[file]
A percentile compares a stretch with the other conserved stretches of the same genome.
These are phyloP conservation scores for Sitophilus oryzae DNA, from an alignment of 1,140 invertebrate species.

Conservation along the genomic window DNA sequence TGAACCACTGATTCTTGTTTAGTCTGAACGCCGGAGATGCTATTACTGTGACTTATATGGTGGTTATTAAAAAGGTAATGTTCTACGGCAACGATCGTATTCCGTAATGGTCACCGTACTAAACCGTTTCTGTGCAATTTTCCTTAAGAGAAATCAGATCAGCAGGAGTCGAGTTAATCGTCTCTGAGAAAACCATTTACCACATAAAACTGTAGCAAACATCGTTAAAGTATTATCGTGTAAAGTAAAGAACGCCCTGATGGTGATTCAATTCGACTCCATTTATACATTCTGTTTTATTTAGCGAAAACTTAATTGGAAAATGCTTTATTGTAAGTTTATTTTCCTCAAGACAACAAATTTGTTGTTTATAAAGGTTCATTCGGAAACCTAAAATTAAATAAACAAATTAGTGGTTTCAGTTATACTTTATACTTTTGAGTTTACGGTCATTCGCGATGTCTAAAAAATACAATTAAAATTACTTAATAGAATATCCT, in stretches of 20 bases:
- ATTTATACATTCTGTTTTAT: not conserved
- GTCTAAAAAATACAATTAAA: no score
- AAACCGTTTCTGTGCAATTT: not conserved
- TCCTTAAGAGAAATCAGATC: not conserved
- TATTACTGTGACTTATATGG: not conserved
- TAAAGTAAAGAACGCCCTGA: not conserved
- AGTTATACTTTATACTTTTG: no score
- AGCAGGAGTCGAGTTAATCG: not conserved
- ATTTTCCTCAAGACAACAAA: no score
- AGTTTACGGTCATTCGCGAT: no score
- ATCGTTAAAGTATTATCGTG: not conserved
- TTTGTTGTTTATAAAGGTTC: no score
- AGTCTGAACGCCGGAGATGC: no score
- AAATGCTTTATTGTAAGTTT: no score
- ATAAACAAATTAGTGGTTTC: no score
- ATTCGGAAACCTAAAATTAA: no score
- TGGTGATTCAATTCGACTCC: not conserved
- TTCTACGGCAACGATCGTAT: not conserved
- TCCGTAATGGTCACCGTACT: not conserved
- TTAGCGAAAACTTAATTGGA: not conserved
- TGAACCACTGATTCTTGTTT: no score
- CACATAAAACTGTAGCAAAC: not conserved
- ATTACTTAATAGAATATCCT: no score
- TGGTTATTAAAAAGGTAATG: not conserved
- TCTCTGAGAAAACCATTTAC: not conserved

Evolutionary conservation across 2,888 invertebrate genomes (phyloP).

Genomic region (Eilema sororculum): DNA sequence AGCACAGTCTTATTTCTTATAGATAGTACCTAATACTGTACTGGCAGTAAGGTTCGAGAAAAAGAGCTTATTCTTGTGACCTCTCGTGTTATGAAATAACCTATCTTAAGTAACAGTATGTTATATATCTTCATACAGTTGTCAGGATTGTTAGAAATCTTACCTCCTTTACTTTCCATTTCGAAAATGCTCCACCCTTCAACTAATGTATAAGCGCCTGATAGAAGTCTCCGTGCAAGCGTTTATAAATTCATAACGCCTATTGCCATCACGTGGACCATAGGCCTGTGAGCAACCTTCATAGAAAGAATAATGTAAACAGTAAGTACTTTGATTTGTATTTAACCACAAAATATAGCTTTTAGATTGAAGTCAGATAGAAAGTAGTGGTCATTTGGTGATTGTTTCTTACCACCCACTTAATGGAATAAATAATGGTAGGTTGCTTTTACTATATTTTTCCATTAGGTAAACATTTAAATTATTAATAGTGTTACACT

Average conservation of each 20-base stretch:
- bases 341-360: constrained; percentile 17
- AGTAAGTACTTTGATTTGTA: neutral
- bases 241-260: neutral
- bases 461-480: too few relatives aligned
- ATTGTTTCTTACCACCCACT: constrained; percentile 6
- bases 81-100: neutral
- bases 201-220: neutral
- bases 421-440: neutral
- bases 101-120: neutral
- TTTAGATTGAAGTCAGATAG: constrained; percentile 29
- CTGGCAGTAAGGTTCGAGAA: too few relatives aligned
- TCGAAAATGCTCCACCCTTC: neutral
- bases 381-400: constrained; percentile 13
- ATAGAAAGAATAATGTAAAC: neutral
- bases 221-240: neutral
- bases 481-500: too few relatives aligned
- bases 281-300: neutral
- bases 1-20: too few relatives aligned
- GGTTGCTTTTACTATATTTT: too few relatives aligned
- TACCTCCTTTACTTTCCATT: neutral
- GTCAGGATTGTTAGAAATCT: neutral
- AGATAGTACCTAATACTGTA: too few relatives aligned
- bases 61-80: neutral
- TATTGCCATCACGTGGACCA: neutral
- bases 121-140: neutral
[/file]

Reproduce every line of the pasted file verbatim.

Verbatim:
A percentile compares a stretch with the other conserved stretches of the same genome.
These are phyloP conservation scores for Sitophilus oryzae DNA, from an alignment of 1,140 invertebrate species.

Conservation along the genomic window DNA sequence TGAACCACTGATTCTTGTTTAGTCTGAACGCCGGAGATGCTATTACTGTGACTTATATGGTGGTTATTAAAAAGGTAATGTTCTACGGCAACGATCGTATTCCGTAATGGTCACCGTACTAAACCGTTTCTGTGCAATTTTCCTTAAGAGAAATCAGATCAGCAGGAGTCGAGTTAATCGTCTCTGAGAAAACCATTTACCACATAAAACTGTAGCAAACATCGTTAAAGTATTATCGTGTAAAGTAAAGAACGCCCTGATGGTGATTCAATTCGACTCCATTTATACATTCTGTTTTATTTAGCGAAAACTTAATTGGAAAATGCTTTATTGTAAGTTTATTTTCCTCAAGACAACAAATTTGTTGTTTATAAAGGTTCATTCGGAAACCTAAAATTAAATAAACAAATTAGTGGTTTCAGTTATACTTTATACTTTTGAGTTTACGGTCATTCGCGATGTCTAAAAAATACAATTAAAATTACTTAATAGAATATCCT, in stretches of 20 bases:
- ATTTATACATTCTGTTTTAT: not conserved
- GTCTAAAAAATACAATTAAA: no score
- AAACCGTTTCTGTGCAATTT: not conserved
- TCCTTAAGAGAAATCAGATC: not conserved
- TATTACTGTGACTTATATGG: not conserved
- TAAAGTAAAGAACGCCCTGA: not conserved
- AGTTATACTTTATACTTTTG: no score
- AGCAGGAGTCGAGTTAATCG: not conserved
- ATTTTCCTCAAGACAACAAA: no score
- AGTTTACGGTCATTCGCGAT: no score
- ATCGTTAAAGTATTATCGTG: not conserved
- TTTGTTGTTTATAAAGGTTC: no score
- AGTCTGAACGCCGGAGATGC: no score
- AAATGCTTTATTGTAAGTTT: no score
- ATAAACAAATTAGTGGTTTC: no score
- ATTCGGAAACCTAAAATTAA: no score
- TGGTGATTCAATTCGACTCC: not conserved
- TTCTACGGCAACGATCGTAT: not conserved
- TCCGTAATGGTCACCGTACT: not conserved
- TTAGCGAAAACTTAATTGGA: not conserved
- TGAACCACTGATTCTTGTTT: no score
- CACATAAAACTGTAGCAAAC: not conserved
- ATTACTTAATAGAATATCCT: no score
- TGGTTATTAAAAAGGTAATG: not conserved
- TCTCTGAGAAAACCATTTAC: not conserved

Evolutionary conservation across 2,888 invertebrate genomes (phyloP).

Genomic region (Eilema sororculum): DNA sequence AGCACAGTCTTATTTCTTATAGATAGTACCTAATACTGTACTGGCAGTAAGGTTCGAGAAAAAGAGCTTATTCTTGTGACCTCTCGTGTTATGAAATAACCTATCTTAAGTAACAGTATGTTATATATCTTCATACAGTTGTCAGGATTGTTAGAAATCTTACCTCCTTTACTTTCCATTTCGAAAATGCTCCACCCTTCAACTAATGTATAAGCGCCTGATAGAAGTCTCCGTGCAAGCGTTTATAAATTCATAACGCCTATTGCCATCACGTGGACCATAGGCCTGTGAGCAACCTTCATAGAAAGAATAATGTAAACAGTAAGTACTTTGATTTGTATTTAACCACAAAATATAGCTTTTAGATTGAAGTCAGATAGAAAGTAGTGGTCATTTGGTGATTGTTTCTTACCACCCACTTAATGGAATAAATAATGGTAGGTTGCTTTTACTATATTTTTCCATTAGGTAAACATTTAAATTATTAATAGTGTTACACT

Average conservation of each 20-base stretch:
- bases 341-360: constrained; percentile 17
- AGTAAGTACTTTGATTTGTA: neutral
- bases 241-260: neutral
- bases 461-480: too few relatives aligned
- ATTGTTTCTTACCACCCACT: constrained; percentile 6
- bases 81-100: neutral
- bases 201-220: neutral
- bases 421-440: neutral
- bases 101-120: neutral
- TTTAGATTGAAGTCAGATAG: constrained; percentile 29
- CTGGCAGTAAGGTTCGAGAA: too few relatives aligned
- TCGAAAATGCTCCACCCTTC: neutral
- bases 381-400: constrained; percentile 13
- ATAGAAAGAATAATGTAAAC: neutral
- bases 221-240: neutral
- bases 481-500: too few relatives aligned
- bases 281-300: neutral
- bases 1-20: too few relatives aligned
- GGTTGCTTTTACTATATTTT: too few relatives aligned
- TACCTCCTTTACTTTCCATT: neutral
- GTCAGGATTGTTAGAAATCT: neutral
- AGATAGTACCTAATACTGTA: too few relatives aligned
- bases 61-80: neutral
- TATTGCCATCACGTGGACCA: neutral
- bases 121-140: neutral